Tachycardia, Dehydration, and New ST Elevation in a 20-something, then a Surprise.

A male in his early 20s presented intoxicated, with no CP or SOB.  An ECG was obtained for tachycardia.

First ECG:

Sinus tachycardia at 150.
There is inferior ST Elevation and Q-waves that appear to be Inferior STEMI.
There is reciprocal ST depression in aVL.
Is this STEMI?

The patient was very dehydrated.

The physicians were worried about STEMI, and so did a Point of Care Cardiac Ultrasound which showed IVC collapse and hyperdynamic function.

The patient had a previous visit with dehydration

There had been some, but less, STE
Not very similar to this one.

There was another previous visit with dehydration

Also not similar

He was given 2 liters of IV fluids.  A 2nd ECG was recorded 1 hour later:

Sinus tach at a rate of 120
Heart rate and ST segments are almost normalized 
What do you see now?
See below.

Unexpectedly, there is every other beat pre-excitation.  So the patient has WPW. This was never diagnosed before.  But I don’t think this explains his ST segments.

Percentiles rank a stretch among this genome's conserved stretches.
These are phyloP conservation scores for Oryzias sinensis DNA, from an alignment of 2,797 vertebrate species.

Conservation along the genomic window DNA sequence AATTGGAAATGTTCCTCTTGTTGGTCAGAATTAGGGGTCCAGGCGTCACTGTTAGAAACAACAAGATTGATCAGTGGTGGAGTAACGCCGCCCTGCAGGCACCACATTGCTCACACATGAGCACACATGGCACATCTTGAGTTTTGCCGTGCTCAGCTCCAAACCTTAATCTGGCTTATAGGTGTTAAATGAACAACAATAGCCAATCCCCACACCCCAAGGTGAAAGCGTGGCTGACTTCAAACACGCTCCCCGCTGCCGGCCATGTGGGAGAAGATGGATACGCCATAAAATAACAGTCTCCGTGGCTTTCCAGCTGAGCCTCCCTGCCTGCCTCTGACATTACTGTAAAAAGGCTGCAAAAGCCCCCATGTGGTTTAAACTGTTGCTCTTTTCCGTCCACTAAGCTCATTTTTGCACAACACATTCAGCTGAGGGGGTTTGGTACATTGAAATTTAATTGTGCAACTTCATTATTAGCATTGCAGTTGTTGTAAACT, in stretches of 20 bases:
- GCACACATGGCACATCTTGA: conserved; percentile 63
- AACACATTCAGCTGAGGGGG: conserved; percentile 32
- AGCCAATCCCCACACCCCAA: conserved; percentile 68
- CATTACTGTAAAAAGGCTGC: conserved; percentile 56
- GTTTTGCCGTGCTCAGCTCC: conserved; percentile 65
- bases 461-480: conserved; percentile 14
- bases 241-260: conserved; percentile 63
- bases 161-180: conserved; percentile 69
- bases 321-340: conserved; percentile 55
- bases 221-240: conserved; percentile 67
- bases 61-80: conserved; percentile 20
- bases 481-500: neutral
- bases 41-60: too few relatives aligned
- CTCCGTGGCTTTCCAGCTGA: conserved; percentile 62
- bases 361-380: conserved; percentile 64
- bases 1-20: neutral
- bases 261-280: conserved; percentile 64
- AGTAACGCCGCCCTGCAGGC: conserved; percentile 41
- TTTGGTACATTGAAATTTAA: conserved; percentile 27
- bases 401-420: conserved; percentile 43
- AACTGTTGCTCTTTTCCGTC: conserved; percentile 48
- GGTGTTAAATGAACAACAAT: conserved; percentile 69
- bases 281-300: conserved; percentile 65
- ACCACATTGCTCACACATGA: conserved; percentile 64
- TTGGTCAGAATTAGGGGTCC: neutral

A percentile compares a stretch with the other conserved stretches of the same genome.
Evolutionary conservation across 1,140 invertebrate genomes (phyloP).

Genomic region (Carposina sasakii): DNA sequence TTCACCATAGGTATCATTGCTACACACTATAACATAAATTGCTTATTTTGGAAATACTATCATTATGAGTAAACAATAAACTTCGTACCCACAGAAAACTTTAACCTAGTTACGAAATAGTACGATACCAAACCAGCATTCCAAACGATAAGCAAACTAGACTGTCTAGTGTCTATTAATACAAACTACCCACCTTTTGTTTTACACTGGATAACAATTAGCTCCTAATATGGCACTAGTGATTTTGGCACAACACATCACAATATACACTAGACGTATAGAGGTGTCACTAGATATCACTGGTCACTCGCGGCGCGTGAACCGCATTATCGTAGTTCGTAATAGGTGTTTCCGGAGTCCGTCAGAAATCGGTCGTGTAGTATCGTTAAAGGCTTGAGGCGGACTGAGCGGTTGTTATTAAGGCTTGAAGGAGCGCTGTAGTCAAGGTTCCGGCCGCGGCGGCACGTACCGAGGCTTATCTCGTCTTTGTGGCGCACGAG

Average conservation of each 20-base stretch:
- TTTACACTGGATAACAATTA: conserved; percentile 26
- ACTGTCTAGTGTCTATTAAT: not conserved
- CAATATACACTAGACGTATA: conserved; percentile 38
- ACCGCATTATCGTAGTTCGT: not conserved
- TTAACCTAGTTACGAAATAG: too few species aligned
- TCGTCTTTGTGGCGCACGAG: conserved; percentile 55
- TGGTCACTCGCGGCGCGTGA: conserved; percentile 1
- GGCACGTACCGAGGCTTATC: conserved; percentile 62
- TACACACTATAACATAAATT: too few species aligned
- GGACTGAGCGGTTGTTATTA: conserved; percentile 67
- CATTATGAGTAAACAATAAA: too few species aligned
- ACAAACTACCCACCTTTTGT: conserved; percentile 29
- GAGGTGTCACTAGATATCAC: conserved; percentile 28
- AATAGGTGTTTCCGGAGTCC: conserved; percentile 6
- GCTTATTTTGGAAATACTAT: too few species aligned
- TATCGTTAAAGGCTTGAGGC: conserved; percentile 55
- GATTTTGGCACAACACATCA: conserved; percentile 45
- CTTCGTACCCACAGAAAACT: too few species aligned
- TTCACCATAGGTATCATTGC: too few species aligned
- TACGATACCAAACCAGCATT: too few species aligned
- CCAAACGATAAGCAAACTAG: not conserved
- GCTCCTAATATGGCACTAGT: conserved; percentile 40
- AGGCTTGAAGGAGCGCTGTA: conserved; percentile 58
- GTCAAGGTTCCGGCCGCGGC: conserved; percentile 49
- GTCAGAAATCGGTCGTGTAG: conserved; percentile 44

Clinical course

3 serial troponins were below the 99% level of 0.030 ng/mL, but not undetectable.

K was 4.5 mEq/L.

The patient was rehydrated and discharged.


Why the PseudoSTEMI pattern?

I don’t know for certain, and this ECG sure looks like inferior STEMI.  However, patients with STEMI generally do not have tachycardia unless they are in cardiogenic shock.  If such is the case, the patient should have high filling pressures and high right sided pressures and NOT have a collapsed IVC.  They should also not be hyperdynamic.

It is possible to be dehydrated AND have a STEMI, but in that case the best initial treatment is supportive: rehydration.  Then re-evaluation.

So it was perfectly appropriate to do a bedside ultrasound and, finding a hyperdynamic heart, to defer diagnosis of ACS and give fluids.  Even if this STE is due to ischemia, it is most likely due to demand ischemia, NOT due to ACS, and the best initial therapy is to hydrate.  In our many studies of type 2 MI, we found that 2-5% had ST elevation on the ECG.

Final comment:

I sent this to Ken Grauer, who is a fantastic ECG resource and has much experience with stress ECGs, and asked if this is a pattern he has seen in stress tests.  He stated “no,” (in a few more words than that).

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